Forum for Science, Industry and Business

Sponsored by:     3M 
Search our Site:

 

New method for detecting nitroxyl will boost cardiac drug research

07.07.2009
Wake Forest University scientists have developed a new research tool in the pursuit of heart medications based on the compound nitroxyl by identifying unique chemical markers for its presence in biological systems.

Nitroxyl, a cousin to the blood-vessel relaxing compound nitric oxide, has been shown in studies to strengthen canine heart beats, but research into its potential benefits for humans has been slowed by a lack of specific detection methods.

"I think this is a very powerful tool to help in the development of new drugs for congestive heart failure," said S. Bruce King, a professor of chemistry at Wake Forest who leads the team that conducted the research.

Researchers can generate nitroxyl from precursor chemicals under controlled conditions, but studying the molecule's activity in cells is difficult because its constituent elements—nitrogen, oxygen and hydrogen—react so readily with other molecules. King's research team used compounds that are not present in normal cell biology to produce a reaction that yields the identifying chemical markers.

King has been investigating nitrogen oxide compounds at Wake Forest since 1995. While scientists have established that the human body naturally produces nitric oxide, natural production of nitroxyl is suspected but has not been demonstrated. King said the new chemical markers could help answer that question, as well.

The research is described in an article, "Reductive Phosphine-Mediated Ligation of Nitroxyl (HNO)," published online in the American Chemical Society's journal Organic Letters. King co-authored the paper with Wake Forest graduate chemistry students Julie Reisz and Erika Klorig, and chemistry department staff member Marcus Wright, an instrumentation manager.

King's research team has received support from the National Institutes of Health, the National Science Foundation, the American Heart Association and the North Carolina Biotechnology Center.

Eric Frazier | EurekAlert!
Further information:
http://www.wfu.edu

Further reports about: Nitroxyl cell biology chemical markers heart medications nitric oxide

More articles from Life Sciences:

nachricht Topologische Quantenchemie
21.07.2017 | Max-Planck-Institut für Chemische Physik fester Stoffe

nachricht Topological Quantum Chemistry
21.07.2017 | Max-Planck-Institut für Chemische Physik fester Stoffe

All articles from Life Sciences >>>

The most recent press releases about innovation >>>

Die letzten 5 Focus-News des innovations-reports im Überblick:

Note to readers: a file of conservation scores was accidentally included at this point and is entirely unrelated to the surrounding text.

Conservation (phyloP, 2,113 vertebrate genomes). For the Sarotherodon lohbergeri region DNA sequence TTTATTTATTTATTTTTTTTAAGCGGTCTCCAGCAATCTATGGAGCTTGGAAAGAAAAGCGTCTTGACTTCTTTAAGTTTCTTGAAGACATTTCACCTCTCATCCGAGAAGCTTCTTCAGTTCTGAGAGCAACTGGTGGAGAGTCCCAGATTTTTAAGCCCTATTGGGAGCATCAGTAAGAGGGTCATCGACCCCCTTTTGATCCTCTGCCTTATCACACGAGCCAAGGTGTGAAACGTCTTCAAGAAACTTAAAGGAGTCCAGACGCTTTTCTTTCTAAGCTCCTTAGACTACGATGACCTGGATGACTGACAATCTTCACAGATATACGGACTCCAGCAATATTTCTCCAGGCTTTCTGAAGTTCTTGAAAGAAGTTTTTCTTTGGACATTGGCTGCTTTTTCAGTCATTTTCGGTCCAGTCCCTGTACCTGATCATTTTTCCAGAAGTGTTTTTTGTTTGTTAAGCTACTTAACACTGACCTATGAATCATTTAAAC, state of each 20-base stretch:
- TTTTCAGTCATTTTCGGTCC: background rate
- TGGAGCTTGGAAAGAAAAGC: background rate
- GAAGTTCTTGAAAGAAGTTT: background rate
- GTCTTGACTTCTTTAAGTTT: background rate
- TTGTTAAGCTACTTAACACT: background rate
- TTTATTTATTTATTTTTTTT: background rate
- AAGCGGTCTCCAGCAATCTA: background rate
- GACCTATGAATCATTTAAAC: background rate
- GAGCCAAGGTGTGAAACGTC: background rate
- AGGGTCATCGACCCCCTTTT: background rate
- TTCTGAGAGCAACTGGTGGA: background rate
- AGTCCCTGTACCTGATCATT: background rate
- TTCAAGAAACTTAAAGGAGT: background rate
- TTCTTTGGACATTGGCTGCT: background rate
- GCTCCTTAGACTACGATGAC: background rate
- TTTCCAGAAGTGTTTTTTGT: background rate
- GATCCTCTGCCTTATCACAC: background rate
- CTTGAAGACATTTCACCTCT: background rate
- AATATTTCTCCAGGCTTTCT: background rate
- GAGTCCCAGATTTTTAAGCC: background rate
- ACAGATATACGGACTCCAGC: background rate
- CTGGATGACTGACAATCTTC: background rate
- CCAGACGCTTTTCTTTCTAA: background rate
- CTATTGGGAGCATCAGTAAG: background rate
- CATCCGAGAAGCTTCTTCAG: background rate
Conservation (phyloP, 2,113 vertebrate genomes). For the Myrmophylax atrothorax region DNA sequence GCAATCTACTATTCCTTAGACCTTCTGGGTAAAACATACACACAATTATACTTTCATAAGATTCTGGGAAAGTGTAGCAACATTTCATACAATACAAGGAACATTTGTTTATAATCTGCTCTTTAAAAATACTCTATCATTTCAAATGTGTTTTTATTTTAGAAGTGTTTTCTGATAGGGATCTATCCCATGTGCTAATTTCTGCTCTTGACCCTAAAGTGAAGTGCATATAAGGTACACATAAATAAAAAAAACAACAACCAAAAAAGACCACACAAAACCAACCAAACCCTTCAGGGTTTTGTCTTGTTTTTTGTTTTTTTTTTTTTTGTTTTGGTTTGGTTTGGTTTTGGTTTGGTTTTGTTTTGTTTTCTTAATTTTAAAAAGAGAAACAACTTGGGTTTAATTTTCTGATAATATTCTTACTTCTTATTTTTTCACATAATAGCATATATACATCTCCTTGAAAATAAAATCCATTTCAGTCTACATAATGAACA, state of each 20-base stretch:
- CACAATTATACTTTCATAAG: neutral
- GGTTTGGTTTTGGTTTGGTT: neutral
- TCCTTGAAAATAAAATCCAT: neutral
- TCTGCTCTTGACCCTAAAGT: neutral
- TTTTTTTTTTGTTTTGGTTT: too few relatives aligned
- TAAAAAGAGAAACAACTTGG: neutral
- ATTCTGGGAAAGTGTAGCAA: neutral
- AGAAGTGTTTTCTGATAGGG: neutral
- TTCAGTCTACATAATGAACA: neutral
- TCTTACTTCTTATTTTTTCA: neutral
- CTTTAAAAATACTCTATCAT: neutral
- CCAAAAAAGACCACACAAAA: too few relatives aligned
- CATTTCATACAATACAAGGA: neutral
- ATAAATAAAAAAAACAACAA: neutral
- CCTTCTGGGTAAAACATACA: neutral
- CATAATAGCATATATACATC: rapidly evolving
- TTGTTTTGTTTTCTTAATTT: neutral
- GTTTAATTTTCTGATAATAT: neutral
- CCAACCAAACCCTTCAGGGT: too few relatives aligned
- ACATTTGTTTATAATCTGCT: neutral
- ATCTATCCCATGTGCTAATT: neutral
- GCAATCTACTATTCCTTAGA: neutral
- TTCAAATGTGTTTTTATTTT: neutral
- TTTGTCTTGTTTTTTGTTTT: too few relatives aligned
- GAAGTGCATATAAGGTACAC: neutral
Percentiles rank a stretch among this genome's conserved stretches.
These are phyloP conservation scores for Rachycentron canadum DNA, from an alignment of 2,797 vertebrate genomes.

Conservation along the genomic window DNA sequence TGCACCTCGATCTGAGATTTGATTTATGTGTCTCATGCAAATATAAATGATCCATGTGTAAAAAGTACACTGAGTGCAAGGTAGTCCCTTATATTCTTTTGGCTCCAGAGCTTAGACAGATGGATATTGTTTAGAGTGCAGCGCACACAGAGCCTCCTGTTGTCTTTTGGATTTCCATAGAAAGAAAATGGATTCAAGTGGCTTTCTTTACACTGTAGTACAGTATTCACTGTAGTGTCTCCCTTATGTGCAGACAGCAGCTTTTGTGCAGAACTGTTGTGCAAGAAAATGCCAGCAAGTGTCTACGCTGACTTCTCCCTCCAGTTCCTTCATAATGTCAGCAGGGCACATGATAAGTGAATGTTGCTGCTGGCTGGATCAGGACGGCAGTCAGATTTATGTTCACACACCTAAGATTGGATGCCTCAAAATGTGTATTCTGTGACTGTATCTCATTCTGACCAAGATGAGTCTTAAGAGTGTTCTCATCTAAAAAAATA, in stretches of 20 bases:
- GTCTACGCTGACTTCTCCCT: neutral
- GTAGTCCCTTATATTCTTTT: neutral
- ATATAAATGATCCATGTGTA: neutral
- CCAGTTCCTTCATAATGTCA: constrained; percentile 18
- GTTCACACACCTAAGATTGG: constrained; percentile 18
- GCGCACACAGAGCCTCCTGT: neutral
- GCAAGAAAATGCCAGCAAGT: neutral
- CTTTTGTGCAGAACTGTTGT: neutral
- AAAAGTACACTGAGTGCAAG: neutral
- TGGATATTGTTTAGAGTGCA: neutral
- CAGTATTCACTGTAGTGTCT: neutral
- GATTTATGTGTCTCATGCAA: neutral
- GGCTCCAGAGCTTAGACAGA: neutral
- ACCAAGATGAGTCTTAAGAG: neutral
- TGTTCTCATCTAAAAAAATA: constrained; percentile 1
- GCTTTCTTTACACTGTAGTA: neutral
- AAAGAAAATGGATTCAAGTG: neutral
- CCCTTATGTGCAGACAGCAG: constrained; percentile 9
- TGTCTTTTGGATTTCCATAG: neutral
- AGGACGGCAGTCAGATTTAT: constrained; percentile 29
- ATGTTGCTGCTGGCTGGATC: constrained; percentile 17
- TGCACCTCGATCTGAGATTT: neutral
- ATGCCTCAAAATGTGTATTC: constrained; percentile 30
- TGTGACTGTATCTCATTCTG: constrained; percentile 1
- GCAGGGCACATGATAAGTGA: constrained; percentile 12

Im Focus: Manipulating Electron Spins Without Loss of Information

Physicists have developed a new technique that uses electrical voltages to control the electron spin on a chip. The newly-developed method provides protection from spin decay, meaning that the contained information can be maintained and transmitted over comparatively large distances, as has been demonstrated by a team from the University of Basel’s Department of Physics and the Swiss Nanoscience Institute. The results have been published in Physical Review X.

For several years, researchers have been trying to use the spin of an electron to store and transmit information. The spin of each electron is always coupled...

Im Focus: The proton precisely weighted

What is the mass of a proton? Scientists from Germany and Japan successfully did an important step towards the most exact knowledge of this fundamental constant. By means of precision measurements on a single proton, they could improve the precision by a factor of three and also correct the existing value.

To determine the mass of a single proton still more accurate – a group of physicists led by Klaus Blaum and Sven Sturm of the Max Planck Institute for Nuclear...

Im Focus: On the way to a biological alternative

A bacterial enzyme enables reactions that open up alternatives to key industrial chemical processes

The research team of Prof. Dr. Oliver Einsle at the University of Freiburg's Institute of Biochemistry has long been exploring the functioning of nitrogenase....

Im Focus: The 1 trillion tonne iceberg

Larsen C Ice Shelf rift finally breaks through

A one trillion tonne iceberg - one of the biggest ever recorded -- has calved away from the Larsen C Ice Shelf in Antarctica, after a rift in the ice,...

Im Focus: Laser-cooled ions contribute to better understanding of friction

Physics supports biology: Researchers from PTB have developed a model system to investigate friction phenomena with atomic precision

Friction: what you want from car brakes, otherwise rather a nuisance. In any case, it is useful to know as precisely as possible how friction phenomena arise –...

All Focus news of the innovation-report >>>

Anzeige

Anzeige

Event News

Closing the Sustainability Circle: Protection of Food with Biobased Materials

21.07.2017 | Event News

»We are bringing Additive Manufacturing to SMEs«

19.07.2017 | Event News

The technology with a feel for feelings

12.07.2017 | Event News

 
Latest News

NASA looks to solar eclipse to help understand Earth's energy system

21.07.2017 | Earth Sciences

Stanford researchers develop a new type of soft, growing robot

21.07.2017 | Power and Electrical Engineering

Vortex photons from electrons in circular motion

21.07.2017 | Physics and Astronomy

VideoLinks
B2B-VideoLinks
More VideoLinks >>>